Search to find new space for nature in South Downs

Search launched to find new space for nature in the South Downs

The National Park Authority is appealing for potential sites for wildlife as part of its 10-year drive to ‘ReNature’ the South Downs National Park,

It is inviting farmers, land managers, communities and conservation groups across the area to put forward possible sites where new natural habitats could be created, with proposals of any size to be considered.

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ReNature is a campaign that aims to raise £100m over the next 10 years to create an extra 13,000 hectares of habitat for plants and animals.

Authorities are appealing to find new wildlife habitats in the South Downs. Picture by Dick Hawkes. SUS-210511-104303001

Andrew Lee, director of Countryside Policy and Management at the National Park Authority, said, “As world leaders gather to discuss the colossal environmental challenges facing our planet, we’re taking decisive action at a regional scale in the South East of England.

“This appeal is a key element of our #ReNature campaign as we need to identify possible sites where wildlife can flourish once again.

“We have big ambitions. This is about taking places not currently managed for wildlife and specifically managing them for the benefit of nature. It’s a first pilot round to see what ideas come forward, and we expect the initiative to adapt and evolve over the next decade, with more appeals for sites likely in the future.”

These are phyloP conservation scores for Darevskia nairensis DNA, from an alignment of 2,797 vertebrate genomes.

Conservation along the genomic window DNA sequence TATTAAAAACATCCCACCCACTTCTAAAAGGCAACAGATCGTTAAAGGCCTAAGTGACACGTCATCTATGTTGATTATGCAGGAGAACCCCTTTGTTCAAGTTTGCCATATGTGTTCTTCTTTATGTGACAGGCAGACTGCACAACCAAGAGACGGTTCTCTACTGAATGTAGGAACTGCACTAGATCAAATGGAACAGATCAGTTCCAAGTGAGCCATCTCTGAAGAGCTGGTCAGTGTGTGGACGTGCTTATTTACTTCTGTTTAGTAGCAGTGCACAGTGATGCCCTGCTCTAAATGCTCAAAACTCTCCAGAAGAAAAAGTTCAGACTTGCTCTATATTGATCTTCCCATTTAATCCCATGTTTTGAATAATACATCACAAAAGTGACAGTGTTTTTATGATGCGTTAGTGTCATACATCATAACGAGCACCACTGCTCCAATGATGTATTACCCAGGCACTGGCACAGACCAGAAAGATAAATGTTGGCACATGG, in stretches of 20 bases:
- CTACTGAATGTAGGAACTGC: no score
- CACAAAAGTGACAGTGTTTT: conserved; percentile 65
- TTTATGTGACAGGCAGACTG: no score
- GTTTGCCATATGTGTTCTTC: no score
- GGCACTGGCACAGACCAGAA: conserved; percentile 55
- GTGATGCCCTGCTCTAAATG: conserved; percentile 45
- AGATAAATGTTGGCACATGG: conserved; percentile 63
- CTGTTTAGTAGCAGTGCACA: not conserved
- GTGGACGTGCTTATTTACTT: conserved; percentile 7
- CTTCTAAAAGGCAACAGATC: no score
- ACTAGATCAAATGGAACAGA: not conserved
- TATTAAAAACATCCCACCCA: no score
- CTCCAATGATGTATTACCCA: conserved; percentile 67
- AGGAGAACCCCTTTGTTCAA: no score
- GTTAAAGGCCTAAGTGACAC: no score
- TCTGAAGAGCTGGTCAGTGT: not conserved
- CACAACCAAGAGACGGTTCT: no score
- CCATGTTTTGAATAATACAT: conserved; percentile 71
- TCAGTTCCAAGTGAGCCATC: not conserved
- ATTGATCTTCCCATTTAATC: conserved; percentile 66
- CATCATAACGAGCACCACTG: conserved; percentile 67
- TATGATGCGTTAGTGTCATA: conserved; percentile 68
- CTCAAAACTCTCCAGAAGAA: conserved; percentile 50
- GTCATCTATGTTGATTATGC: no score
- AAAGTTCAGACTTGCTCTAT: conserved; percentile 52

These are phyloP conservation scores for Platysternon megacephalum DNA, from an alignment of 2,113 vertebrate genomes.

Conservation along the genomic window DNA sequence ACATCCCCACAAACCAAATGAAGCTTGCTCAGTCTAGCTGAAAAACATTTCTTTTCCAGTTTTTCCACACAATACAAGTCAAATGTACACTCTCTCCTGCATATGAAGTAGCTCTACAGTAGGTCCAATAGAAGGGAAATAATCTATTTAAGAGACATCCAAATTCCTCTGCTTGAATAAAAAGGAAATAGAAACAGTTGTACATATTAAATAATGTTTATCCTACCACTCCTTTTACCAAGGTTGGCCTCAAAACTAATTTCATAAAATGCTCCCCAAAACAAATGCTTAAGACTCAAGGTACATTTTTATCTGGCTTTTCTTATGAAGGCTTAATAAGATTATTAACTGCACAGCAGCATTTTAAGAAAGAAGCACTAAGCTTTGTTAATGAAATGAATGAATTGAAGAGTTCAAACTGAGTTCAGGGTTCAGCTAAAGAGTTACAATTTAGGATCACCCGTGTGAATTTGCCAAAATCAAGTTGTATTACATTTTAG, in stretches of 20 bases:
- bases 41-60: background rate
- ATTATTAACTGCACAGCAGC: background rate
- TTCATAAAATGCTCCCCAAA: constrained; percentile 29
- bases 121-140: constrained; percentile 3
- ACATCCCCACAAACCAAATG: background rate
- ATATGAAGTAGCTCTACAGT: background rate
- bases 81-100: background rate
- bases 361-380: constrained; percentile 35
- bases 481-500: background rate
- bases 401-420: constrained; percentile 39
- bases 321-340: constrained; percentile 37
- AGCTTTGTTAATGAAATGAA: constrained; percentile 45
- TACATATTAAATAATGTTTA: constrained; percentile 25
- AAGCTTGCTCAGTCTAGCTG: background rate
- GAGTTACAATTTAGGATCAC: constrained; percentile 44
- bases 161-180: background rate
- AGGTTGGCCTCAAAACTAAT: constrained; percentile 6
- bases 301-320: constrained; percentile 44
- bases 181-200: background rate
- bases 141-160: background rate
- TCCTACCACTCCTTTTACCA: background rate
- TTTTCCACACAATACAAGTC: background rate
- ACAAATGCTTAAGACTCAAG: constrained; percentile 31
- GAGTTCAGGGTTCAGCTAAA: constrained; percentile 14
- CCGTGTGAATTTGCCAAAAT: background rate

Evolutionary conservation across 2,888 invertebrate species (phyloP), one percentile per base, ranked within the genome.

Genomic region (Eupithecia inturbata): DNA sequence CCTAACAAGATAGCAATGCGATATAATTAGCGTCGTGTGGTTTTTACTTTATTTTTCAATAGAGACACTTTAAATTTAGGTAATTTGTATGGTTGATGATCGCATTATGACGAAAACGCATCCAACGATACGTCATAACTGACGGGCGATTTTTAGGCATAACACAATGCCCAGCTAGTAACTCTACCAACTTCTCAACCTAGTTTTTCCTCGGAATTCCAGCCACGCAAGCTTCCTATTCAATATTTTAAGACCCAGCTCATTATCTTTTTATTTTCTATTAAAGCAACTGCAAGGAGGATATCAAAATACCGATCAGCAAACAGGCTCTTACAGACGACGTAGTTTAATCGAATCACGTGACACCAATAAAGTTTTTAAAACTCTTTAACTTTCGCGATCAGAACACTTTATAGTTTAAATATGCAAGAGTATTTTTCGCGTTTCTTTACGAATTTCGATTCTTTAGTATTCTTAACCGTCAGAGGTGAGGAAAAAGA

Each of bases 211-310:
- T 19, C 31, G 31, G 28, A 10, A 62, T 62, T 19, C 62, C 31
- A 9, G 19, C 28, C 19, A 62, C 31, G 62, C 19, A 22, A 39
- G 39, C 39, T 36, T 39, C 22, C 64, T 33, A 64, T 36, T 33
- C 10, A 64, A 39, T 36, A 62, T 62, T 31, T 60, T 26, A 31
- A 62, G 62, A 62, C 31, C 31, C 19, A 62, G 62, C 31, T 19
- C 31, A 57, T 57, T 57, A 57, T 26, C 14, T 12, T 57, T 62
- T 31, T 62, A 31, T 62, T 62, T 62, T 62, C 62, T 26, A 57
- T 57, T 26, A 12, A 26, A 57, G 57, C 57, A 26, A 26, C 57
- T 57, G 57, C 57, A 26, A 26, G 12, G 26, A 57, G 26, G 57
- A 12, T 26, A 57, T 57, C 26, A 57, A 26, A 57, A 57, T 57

The organisation will not be looking to acquire land as part of the process. Instead, it has said it will work with existing landowners and communities, offering specialist guidance to develop projects and connect with available funding opportunities.

A spokesperson for the authority said that the South Downs National Park currently has 25 per cent of the land managed for nature. The additional 13,000 hectares would bring this to 33 per cent of land managed for nature – going beyond current UN-backed conservation targets.

Landowners and land managers can find out more about the Call for Nature Sites by visiting